Archive | July, 2013

Roger making a racket

24 Jul

Roger Federer Backhand

Roger Federer and the old racket at Wimbledon.

One man who does not seem to embrace change – why would you when you are perhaps the greatest tennis player of all time – is Roger Federer. Federer has been in constant denial on his slide from the top, and truth be known would still harbour thoughts that he is only a sniff away from getting back to winning Slam titles. That is what all champions hold on to, belief.

Sometimes it takes an unexpected early loss to bring about change. Could it be that Federer’s early Wimbledon exit ushers in the move to a more forgiving larger headed racket that many experts have been calling Roger to trial for a few years now? Roger admits he has never had the inkling nor desire to change anything, let alone his most valuable work tool – his racket. “I was always too deep into the last weekend of tournaments to even try to make a change of racket if I wanted to”, Federer stated a few days ago when asked about the new racket.

So, in a move that indicates a sense of mortality, Federer unveiled a prototype new racket at Hamburg this week. Could this be the sign of a mid-life, mid-size racket crisis? Federer has used a 90 square inch Wilson (very un-forgiving unless you are a Swiss precision ball-striker) his entire career. He is currently trialling a 98 square inch racket that is designed to give him “a little help”. Racket technicians believe the move may even extend Roger’s tennis career, and perhaps this is a sign that he is now willing to adapt and adjust to the challenge of being the hunter and not the hunted.

In Federer’s words when asked about the new racket, “so far, so good”. For Roger that brief phrase could sum up his career.

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Mature Murray masters his demons.

4 Jul

Andy Murray

Andy Murray – Phew. The Brits can breathe again.

Scottish world #2 Andy Murray appeared to have the fright of his life against a rampaging Fernando Verdasco. The darling of Wimbledon was forced to dig so deep he almost swapped the racket for a shovel as Verdasco unleashed 2 and half sets of tennis nirvana. We learnt something about Murray yesterday – he has a streak of stubborness – we already knew that, but he now has a steely resolve to match the grumpy exterior. Ivan Lendl would be proud.

As Murray said after the match, “my frustration may have affected me in the past, but I don’t think that is the case anymore”. Murray added when asked what he changed at 2 sets to love down –  “I was more patient, took a little longer between points and didn’t give him any free points after that”. Murray appears ready, his belief system is strong, his foot speed impressive, his all-court game flourishing. Under Lendl he has found his place. It is here and now – competing in Slam semis and finals and doing it with confidence.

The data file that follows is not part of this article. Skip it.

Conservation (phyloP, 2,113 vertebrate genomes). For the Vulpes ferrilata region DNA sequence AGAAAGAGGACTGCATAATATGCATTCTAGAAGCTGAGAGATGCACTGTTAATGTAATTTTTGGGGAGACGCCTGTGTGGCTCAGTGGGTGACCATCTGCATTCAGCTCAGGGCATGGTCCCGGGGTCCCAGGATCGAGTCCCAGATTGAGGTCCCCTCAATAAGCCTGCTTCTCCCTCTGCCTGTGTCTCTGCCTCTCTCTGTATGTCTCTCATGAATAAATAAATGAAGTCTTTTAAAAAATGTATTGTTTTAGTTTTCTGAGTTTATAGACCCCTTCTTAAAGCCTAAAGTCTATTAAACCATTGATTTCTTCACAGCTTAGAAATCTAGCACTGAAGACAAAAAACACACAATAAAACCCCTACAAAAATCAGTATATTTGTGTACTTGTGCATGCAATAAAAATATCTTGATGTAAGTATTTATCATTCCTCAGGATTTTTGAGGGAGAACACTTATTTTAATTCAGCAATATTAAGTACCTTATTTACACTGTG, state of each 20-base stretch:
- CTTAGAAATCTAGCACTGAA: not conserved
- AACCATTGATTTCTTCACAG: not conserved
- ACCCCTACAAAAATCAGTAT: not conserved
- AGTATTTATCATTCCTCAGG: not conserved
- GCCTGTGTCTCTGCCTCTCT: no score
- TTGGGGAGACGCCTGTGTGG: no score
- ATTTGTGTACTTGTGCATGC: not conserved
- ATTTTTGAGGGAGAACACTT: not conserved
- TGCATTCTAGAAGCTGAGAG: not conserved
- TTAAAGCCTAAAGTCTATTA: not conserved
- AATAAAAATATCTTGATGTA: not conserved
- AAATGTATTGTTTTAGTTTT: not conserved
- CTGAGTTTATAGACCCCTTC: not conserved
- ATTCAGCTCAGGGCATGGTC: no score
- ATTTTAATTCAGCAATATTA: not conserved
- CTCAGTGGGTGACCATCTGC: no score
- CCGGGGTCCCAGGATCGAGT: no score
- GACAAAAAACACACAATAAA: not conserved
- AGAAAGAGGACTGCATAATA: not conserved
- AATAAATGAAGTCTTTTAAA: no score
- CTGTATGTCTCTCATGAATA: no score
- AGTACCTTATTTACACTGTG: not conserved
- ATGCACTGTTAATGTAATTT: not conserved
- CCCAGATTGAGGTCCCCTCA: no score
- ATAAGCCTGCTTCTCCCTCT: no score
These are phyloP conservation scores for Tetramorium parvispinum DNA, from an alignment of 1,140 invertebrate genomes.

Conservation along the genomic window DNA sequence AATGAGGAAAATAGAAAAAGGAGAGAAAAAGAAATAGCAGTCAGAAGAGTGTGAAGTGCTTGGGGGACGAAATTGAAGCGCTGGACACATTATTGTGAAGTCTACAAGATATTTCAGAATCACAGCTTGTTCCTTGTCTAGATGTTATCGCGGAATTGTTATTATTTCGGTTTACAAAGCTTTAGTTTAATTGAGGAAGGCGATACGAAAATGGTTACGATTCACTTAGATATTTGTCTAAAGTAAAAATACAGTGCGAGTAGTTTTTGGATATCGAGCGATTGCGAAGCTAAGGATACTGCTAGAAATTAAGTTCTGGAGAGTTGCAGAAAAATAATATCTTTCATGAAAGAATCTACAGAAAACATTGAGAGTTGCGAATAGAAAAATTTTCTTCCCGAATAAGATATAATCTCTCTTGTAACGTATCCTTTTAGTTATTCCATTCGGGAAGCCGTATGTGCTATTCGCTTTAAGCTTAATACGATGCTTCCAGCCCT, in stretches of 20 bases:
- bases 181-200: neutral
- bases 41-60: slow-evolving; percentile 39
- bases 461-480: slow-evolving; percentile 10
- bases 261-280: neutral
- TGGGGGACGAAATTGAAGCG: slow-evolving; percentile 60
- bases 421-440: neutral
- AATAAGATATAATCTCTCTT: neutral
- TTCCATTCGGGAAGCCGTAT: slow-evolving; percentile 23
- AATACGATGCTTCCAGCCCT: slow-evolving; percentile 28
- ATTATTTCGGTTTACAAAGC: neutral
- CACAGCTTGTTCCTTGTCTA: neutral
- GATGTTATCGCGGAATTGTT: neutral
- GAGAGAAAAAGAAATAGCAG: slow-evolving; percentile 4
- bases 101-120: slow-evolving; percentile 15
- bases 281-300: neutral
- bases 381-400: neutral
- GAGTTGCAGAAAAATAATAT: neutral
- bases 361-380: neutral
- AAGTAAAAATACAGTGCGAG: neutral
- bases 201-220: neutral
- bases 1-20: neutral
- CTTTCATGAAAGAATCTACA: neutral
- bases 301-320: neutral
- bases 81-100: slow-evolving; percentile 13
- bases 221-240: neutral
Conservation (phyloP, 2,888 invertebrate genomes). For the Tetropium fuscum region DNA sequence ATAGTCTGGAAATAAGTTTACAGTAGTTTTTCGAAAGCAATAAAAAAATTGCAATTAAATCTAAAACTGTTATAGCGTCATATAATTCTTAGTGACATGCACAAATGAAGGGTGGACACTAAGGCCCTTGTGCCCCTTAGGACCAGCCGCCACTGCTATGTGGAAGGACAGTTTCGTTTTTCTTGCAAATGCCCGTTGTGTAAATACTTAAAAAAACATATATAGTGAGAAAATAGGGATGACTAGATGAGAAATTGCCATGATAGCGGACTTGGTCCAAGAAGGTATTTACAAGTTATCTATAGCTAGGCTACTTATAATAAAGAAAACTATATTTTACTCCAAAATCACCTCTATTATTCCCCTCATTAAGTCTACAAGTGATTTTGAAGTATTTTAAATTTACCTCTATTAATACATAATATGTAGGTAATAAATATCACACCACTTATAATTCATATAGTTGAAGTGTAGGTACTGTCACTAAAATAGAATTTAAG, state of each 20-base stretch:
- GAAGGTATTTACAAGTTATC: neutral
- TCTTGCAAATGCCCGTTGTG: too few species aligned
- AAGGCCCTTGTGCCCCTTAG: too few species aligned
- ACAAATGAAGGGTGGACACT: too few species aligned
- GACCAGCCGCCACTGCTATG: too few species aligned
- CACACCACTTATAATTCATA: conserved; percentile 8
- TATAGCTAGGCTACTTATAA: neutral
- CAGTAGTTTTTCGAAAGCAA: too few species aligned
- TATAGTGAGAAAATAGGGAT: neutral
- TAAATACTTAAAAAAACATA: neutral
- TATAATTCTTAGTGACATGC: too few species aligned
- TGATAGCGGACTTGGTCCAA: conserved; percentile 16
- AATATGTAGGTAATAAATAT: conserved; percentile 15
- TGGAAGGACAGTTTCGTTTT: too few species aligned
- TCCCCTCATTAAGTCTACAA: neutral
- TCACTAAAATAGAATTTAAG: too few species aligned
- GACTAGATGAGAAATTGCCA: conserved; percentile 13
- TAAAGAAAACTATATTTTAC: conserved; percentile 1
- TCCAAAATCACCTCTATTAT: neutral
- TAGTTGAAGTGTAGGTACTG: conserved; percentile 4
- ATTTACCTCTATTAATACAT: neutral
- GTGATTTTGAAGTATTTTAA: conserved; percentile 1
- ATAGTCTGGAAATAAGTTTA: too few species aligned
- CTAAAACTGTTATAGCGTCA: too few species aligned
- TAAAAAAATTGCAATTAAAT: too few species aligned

There was no sense of relief from Murray – that sentiment was overplayed by every Brit in the crowd, on Murray Mound and by those watching on the tube. Grand Slam tennis is played over 5 sets, and it’s played, at this level, mainly between the ears. Murray simply got the job done – the telling moment was how he served out the match. Clinical. Professional. No fuss. Ivan Lendl was proud.

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Andy Murray

Andy Murray

David Ferrer. Class act

3 Jul

David Ferrer shows his usual hustle to make a fantastic save against Jo-Wilfried Tsonga.

David Ferrer – at home on clay.

In a David versus Goliath match-up, Spanish ball machine – all 5′ 9″ of David Ferrer, takes on Argentina’s 6′ 6” Juan Martin Del Potro in a Wimbledon 1/4 final. In an event that has been dubbed “Wimble-geddon” due to seeded players crashing out, Del Potro (seeded 8) and Ferrer (seeded 4),whilst being anything but grass court specialists, have in fact justified their seedings.

Ferrer is in career best form – and there are not too many 13 year tour veterans, who at 31 year’s of age you can say that about. No matter what happens in this match Ferrer rises above Roger Federer to #3 on the world rankings next week. It is a fitting reward for a player who comes across as shy and reserved, but is in fact one of the true nice guys in the locker room. David Ferrer is dour. Dogged. Determined. Aussie coach Darren Cahill rates Ferrer as the current best service returner in the game. A big call, but Cahill has substance in the debate – he did coach both Lleyton Hewitt and Andre Agassi – both acknowledged as the best returners in their time too.

David Ferrer has the strength of mind to get the job done. As a junior, Ferrer’s coach Javier Piles, unhappy with David’s work rate, locked him in a dark ball cupboard for several hours. Coach Piles is still on hand today and far more content with his player’s output. Ferrer too is content – “Tennis doesn’t owe me anything. Tennis is one of the fairest sports. It’s given me so many extraordinary feelings.” Look for a fast, fit Ferrer to frustrate Delpo. Ferrer in four sets for me.

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Crouching tigress Radwanska pounces on Li.